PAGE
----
Independent thesis Advanced level (degree of Master (One Year)), 10 credits / 15 HE credits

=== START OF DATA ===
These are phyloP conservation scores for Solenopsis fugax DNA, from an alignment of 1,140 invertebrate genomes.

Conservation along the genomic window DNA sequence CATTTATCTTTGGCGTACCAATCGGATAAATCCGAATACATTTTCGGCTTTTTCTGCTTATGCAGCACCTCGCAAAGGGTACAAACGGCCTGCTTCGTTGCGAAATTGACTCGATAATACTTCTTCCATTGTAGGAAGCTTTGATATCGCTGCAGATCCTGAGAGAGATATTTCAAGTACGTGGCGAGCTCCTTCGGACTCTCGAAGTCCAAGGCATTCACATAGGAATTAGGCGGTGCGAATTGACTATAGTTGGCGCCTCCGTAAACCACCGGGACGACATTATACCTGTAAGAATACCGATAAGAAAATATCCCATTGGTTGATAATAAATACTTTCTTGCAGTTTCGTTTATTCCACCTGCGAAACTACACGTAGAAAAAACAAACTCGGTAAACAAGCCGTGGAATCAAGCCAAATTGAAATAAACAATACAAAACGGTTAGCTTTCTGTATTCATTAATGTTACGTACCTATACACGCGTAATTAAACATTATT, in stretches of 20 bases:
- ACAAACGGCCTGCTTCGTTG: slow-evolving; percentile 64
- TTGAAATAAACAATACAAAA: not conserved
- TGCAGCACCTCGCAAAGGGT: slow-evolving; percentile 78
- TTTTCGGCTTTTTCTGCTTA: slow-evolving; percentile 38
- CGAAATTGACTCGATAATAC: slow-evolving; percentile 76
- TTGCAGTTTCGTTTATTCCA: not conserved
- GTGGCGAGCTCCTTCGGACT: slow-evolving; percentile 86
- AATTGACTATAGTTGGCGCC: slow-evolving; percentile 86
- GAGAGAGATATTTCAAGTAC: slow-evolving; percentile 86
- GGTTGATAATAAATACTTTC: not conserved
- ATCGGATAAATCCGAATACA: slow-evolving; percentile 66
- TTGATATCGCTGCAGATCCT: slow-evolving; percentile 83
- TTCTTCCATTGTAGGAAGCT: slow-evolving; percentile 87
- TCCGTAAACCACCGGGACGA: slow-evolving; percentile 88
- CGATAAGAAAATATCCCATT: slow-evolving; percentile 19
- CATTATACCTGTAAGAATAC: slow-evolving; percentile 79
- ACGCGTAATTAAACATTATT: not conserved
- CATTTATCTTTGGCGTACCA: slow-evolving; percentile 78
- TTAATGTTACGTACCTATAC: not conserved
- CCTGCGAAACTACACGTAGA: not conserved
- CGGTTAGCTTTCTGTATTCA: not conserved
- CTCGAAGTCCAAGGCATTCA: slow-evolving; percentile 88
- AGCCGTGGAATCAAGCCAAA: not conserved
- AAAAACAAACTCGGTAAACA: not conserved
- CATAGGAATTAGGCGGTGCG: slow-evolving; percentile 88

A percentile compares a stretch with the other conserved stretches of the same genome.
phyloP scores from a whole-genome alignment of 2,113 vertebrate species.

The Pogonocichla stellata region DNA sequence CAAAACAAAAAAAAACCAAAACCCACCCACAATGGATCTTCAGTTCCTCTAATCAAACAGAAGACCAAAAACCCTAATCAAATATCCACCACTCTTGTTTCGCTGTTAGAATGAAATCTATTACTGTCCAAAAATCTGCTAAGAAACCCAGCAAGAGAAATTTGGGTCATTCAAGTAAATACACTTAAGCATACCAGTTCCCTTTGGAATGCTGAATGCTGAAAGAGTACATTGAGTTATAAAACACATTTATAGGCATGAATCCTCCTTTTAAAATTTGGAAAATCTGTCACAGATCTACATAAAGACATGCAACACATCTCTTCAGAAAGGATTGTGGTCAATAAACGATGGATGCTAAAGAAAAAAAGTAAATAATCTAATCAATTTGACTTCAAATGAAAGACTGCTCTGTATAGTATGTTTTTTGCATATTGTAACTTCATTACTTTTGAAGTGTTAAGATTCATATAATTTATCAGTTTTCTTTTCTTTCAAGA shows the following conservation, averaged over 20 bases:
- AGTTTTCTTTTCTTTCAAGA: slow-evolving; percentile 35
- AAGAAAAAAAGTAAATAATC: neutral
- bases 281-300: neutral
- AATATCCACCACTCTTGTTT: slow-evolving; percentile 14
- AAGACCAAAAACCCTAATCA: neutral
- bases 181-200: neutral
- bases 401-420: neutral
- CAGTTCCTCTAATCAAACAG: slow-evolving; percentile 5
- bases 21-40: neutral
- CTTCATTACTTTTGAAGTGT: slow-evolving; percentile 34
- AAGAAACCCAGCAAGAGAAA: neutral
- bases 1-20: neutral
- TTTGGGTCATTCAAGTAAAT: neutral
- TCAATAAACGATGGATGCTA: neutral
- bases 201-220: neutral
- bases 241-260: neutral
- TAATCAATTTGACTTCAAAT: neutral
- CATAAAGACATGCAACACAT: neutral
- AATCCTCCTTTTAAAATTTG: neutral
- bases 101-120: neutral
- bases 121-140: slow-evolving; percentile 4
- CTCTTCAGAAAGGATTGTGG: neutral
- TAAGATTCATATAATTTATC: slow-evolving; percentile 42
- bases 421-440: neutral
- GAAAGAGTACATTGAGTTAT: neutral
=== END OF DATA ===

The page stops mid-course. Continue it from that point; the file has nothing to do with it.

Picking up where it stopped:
This Master Thesis discusses the phenomenon of Born Globals, i.e. companies which internationalise at an early stage and view the whole world as their playing field. Most definitions of Born Globals only regard the international output of a company. We have chosen to consider the international input as well. The definition of Born Globals used in our study is: ´a firm that from its inception derives competitive advantages from the use of resources and the sales of outputs in multiple countries´. These are the research questions: 1. Which countries/markets do the Swedish Born Globals trade in, input and output? 2. Why have the companies entered these countries/markets? 3. Does culture influence the decision of which countries/markets to go into? How? A purpose of this thesis is to contribute new knowledge within this subject. And since most research about Born Globals has been focused on the high-technology sector, we have as an alternative, selected two industries within the Experience Economy; music and fashion. We examined research question number 1 through a quantitative process; a telephone survey including ten Swedish Born Global companies from each industry. Furthermore, we approached research questions 2 and 3 through a qualitative manner using in-depth interviews with two companies from each industry. Theories chosen for this thesis are: the Uppsala School, the Transaction Cost Analysis, the Network, the Born Global, the Social Capital, the Marker Size, the Push and Pull and the Country Cluster theories. In conclusion, the largest output countries for the music business are Germany, the U.S., Japan and England. On the input side, the most common markets are England/UK, the U.S. and Germany. In the fashion business, the most common markets for output are Denmark, Norway, Finland, Germany, England/UK, Greece and Japan. The largest markets for input are Portugal, Italy and China. The music companies put forward a number of reasons for the most common output markets: openness to new music, large market potential, geographical closeness, similar music style, contacts and the use of a country as a “springboard” to enter other markets. The fashion companies gave a number of reasons for the most common output markets: geographical and cultural proximity, networks and similar fashion style. Reasons on the input side are: history in textile manufacturing, flexibility, quality, contacts, networks, coincidence, reputation and low cost. All respondents agreed that culture influences the decisions of which countries to enter as well as which markets to stay away from. In the Final Discussion we have presented an inductive model called the Born Global Four-Fielder. This model considers the international input and output sides equally important.